Hyundai accelerates driverless tech

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Hyundai accelerates driverless tech


A Hyundai Motor employee demonstrates the automated Traffic Jam Assist system on a Genesis in Songdo on Tuesday. Provided by the company

SONGDO, Incheon - A gray Santa Fe SUV and black Genesis sedan on a track at Songdo in Incheon start moving forward slowly, but a white Sonata sedan abruptly cuts between the two cars. The trailing Genesis responds quickly, stopping before it collides with the Sonata.

It wasn’t the driver who prevented an accident. It was Traffic Jam Assist, a driverless system developed by Hyundai Motor. The Genesis driver had his hands off the steering wheel, but the system detected a collision risk and automatically stopped the car.

The system is designed to control braking, acceleration and steering in congested road situations at speeds of 20 to 40 kilometers per hour (12 to 25 miles per hour). It also maintains a set distance from the car ahead.


A Hyundai Motor employee demonstrates the automated Traffic Jam Assist system on a Genesis in Songdo on Tuesday. Provided by the company

Hyundai Motor unveiled some of the high-end technology it has been working on since the beginning of the year for the first time on Tuesday ahead of the 2015 Seoul Motor Show that begins with a media preview Thursday at Kintex in Ilsan, northern Gyeonggi. The show runs through April 12.

Korea’s leading automaker also discussed its road map for development of driverless technology for next-generation smart cars.

The company said it will commercialize Traffic Jam Assist by 2020.

As part of the driverless initiative, Hyundai Motor will first commercialize Highway Driving Assist, which offers a partial driverless system on highways, by the second half of this year, which will be a first for Korean automakers.

The company already has added some safety options on its cars, including a lane departure system that issues a warning when the vehicle leaves its lane.

Highway Driving Assist is more advanced. It will allow a car to drive itself while not departing from its lane with Lane Guidance System and keep a safe distance from other vehicles with Advanced Smart Cruise Control, which will operate in conjunction with a navigation system that provides traffic information in real time.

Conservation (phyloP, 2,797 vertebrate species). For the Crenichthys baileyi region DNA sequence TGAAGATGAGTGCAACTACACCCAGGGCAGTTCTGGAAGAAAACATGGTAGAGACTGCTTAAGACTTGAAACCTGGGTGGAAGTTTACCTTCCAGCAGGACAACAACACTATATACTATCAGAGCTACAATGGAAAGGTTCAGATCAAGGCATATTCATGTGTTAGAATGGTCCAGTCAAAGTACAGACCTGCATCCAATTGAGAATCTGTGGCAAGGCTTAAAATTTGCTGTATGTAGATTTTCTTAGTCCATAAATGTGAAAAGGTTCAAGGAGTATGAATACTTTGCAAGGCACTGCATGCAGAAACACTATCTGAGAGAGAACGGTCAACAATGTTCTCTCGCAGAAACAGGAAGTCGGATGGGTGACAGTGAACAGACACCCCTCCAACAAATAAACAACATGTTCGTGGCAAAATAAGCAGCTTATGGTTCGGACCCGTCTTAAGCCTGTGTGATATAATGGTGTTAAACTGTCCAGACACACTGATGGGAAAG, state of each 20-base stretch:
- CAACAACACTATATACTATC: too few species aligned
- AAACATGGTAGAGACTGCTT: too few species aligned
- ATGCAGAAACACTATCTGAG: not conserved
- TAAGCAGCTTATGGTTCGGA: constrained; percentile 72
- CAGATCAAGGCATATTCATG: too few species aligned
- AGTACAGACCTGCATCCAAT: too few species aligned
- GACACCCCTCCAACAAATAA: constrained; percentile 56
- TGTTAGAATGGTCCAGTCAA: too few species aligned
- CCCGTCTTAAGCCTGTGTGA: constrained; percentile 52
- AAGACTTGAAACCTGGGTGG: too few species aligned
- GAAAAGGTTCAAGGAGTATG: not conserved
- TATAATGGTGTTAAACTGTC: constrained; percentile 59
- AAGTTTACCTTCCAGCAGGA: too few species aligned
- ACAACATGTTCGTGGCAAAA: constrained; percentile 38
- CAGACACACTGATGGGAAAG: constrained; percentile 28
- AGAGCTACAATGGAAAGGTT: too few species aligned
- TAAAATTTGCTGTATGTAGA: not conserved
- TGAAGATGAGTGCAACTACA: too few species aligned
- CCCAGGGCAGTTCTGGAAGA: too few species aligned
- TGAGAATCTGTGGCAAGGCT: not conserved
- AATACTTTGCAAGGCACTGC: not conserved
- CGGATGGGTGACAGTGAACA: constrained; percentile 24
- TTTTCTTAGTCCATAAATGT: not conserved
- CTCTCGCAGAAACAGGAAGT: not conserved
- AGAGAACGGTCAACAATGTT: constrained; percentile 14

The system will be installed first on Hyundai’s flagship Equus sedan, which will be introduced in the second half of this year.

The company said driverless systems will develop quickly fast because of demand, advances in car IT and also an increase in the average age of people driving cars.

Recently, IT companies such as Google jumped into the industry and the number of parts related to driverless systems is expected to grow to 200 million in 2020 from 70 million this year.

In addition to such new in-house technologies, the company will try to commercialize other advanced systems, such as Remote Automatic Parking Assist, which will be an upgraded version of the Advanced Smart Parking Assist System already available on some Hyundai vehicles.

“Making safe cars has become a very important issue in the industry lately,” said Jung Rag, executive vice president and general project manager of Hyundai Motor. “We will keep working on the smart car to become a leader in the business.”

The company will display many new technologies and 42 cars at the Seoul Motor Show.

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